By @BeachAV8R - December 23, 2017
Originally published at: Articles - Mudspike Forums
We take a look at the full ARMA 3 campaign that some fans may have overlooked as they dove straight into playing in the ARMA 3 sandbox.
Drip..drip..drip came the episodes
When ARMA 3 released in late 2013, it did so with an incomplete campaign. Many of us never fired up the campaign simply because we wanted to play it in its entirety, but even when the third and final part was released some six months later, many of us either forgot about it, or had moved on to other things. And there it sat at the top of my campaigns menu for years until I finally allocated the time to give it a proper go.
In broad brush strokes, the campaign has you playing the character of Corporal Ben Kerry as part of a NATO peacekeeping force that is stationed on the island of Stratis (the smaller of the two islands in ARMA 3). The nearby island of Altis has been suffering from a civil war in which the Altis Armed Forces (AAF) have clashed with the Freedom and Independence Army (FIA) resistance. The undercurrent is that NATO has tried to keep the warring parties apart, but the situation seems ready to boil over at any moment. NATO has done all they can and are preparing to complete their withdrawal.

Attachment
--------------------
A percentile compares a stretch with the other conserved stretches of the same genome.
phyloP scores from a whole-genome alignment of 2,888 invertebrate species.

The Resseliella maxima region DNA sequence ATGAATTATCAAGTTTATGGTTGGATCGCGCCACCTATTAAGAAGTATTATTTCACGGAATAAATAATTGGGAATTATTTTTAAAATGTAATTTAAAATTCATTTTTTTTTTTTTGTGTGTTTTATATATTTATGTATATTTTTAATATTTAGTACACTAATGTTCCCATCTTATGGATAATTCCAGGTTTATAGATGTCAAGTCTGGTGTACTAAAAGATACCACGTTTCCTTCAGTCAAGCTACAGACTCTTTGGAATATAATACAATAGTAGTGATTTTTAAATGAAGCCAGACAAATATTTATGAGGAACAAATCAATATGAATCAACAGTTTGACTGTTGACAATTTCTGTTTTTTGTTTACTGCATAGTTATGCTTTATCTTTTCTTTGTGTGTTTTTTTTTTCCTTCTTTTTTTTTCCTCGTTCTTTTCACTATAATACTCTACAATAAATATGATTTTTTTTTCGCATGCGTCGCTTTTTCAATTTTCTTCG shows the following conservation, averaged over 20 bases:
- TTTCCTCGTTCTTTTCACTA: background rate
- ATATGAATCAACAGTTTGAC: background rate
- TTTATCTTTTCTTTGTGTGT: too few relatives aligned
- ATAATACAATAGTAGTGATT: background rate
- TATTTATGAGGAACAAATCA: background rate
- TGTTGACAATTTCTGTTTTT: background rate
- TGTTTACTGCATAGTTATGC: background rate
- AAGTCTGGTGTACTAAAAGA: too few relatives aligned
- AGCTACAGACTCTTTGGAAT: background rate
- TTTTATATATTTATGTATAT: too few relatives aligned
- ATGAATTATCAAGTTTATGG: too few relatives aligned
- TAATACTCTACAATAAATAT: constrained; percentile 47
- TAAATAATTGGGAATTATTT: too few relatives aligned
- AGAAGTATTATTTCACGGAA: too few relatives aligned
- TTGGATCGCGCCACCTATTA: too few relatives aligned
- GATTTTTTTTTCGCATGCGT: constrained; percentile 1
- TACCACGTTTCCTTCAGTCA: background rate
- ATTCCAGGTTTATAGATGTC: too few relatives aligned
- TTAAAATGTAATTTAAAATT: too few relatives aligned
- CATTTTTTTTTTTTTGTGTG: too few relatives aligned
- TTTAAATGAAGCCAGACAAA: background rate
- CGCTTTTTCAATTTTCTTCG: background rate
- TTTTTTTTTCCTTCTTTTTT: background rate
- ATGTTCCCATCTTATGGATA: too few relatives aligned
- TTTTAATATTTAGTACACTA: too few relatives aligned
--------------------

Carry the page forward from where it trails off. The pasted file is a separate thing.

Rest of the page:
For a new A3 player, the campaign is structured in a very educational and approachable way. It starts with the Prologue portion of the campaign – events that occur about one year prior to The East Wind missions. Prologue consists of five short segments (played as a different character – Sergeant Conway) that introduce you to the basics of A3 controls in a believable way by integrating a Virtual Reality session, along with a shooting range segment that get you up to speed on the basics. It is worth noting that all of the screens and gameplay in this article use stock A3 with no modifications whatsoever. Veteran A3 players might find mods that would enhance their experience, but I don’t know if those modifications would affect the intended unfolding of the campaign missions.